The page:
Project Management for Digital Marketers and Analysts

It’s 9:00am.

Your train was late.

You haven’t had your morning coffee yet.

It’s the 1st of July.

Oh no it's the 1st of July!

Phase 2 of your project is kicking off on the 1st of July, but you haven’t even finished Phase 1!

You forgot to get your manager to approve the budget for Phase 2, the clients haven’t even signed off on Project 1 and you need to brief your vendors by the end of the week. There isn’t enough time to get everything done.

Sounds like you could use some PROJECT MANAGEMENT.

    

Project Management Digital Analyst

    

Without careful project planning, we often get caught up with our daily work and lose sight of our overall progress. In order to avoid missing deadlines and disappointing stakeholders, take some time to apply the project management method Lens10 practices. We’ve shared our project management framework we use for our digital analytics projects, however it can be applied to any project that you are managing to keep you afloat when you’re drowning in deadlines.

The 5 Steps for Project Management

Before we dive into our tips for project management, let’s review the steps for managing a project.

  1. Initiating: summarise the project requirements, for example, using the Request For Proposal (RFP) or preparing for the orientation meeting, in order to form the right team and skill set for this project. When you do this, think about what the main objective of this project is and how that impacts the overall business. You can then engage the right stakeholders and align the requirements and expectations to them, allowing you to take action to secure the right resource to accomplish the goals within the time frames of the project.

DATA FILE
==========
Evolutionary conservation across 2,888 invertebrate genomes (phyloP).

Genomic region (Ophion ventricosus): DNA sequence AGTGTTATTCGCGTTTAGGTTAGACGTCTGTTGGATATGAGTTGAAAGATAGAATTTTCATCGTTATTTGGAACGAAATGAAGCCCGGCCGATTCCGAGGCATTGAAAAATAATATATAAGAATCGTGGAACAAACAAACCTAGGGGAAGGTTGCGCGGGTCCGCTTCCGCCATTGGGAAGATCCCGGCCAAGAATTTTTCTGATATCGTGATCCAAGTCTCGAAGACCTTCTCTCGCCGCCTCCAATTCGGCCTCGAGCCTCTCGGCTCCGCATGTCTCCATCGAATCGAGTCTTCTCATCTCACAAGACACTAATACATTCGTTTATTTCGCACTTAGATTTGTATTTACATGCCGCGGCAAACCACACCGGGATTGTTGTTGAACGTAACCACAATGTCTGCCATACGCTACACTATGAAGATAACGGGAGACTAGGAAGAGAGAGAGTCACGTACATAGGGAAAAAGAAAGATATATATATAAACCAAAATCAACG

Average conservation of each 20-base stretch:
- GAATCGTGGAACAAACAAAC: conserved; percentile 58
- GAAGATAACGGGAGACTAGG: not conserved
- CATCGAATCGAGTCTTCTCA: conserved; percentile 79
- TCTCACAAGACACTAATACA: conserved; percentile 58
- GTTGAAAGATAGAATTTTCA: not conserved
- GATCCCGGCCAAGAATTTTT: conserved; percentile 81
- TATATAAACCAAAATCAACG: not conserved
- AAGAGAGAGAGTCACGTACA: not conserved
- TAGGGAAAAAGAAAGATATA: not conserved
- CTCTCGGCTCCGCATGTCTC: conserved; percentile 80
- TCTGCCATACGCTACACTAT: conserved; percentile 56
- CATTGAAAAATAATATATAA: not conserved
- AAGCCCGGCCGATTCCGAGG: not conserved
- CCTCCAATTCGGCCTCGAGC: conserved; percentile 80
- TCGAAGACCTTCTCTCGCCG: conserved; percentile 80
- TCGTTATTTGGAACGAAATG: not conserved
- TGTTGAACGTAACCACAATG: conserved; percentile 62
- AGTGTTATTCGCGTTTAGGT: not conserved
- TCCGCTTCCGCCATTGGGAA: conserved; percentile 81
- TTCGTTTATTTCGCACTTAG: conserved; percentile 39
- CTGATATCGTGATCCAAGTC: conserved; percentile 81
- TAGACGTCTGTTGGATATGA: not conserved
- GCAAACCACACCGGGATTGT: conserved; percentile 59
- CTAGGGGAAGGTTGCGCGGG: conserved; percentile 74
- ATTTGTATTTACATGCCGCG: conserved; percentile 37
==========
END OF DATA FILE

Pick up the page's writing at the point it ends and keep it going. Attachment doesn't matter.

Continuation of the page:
2. Planning: plan how the project will be managed by different roles in a team and delegate to the right people or vendors during the kickoff meeting. Make sure the outcomes from the Initiating Phase, such as project requirements and expectations, are clearly shared in a form such as a Statement of Work. Now is your opportunity to adjust the resource and timing of project delivery if necessary. For smooth sailing during the planning phase try these two tips:
    • Use your client or company’s internal project management tool (e.g. Jira, Trello, etc), so your team is already familiar with     the process.
    • Share the rough image of the final outcomes, which are ideally measurable and visual, so your team can understand the       journey to get there. For instance, when implementing digital analytics on a website, along with developing the solution         design try creating a dashboard where you can see the progress of the tracking during implementation. This helps when       you suddenly need to share the project status, which happens more frequently that you expect!
  3. Executing: run and manage the project. Make sure the deliverables are meeting their requirements, are within budget and on time.
  4. Monitoring and controlling: manage the project and add support as needed. A project that runs itself, much like a Perpetual Motion Machine, does not exist. The project manager often needs to “tune in” to monitor, troubleshoot problems, and liaise with stakeholders, ensuring the promised Statement of Work is delivered on time using only the allocated resources. Let your stakeholders know in advance if more resources or time are needed. The earlier you bring that up, the easier it is for the stakeholders to make adjustments.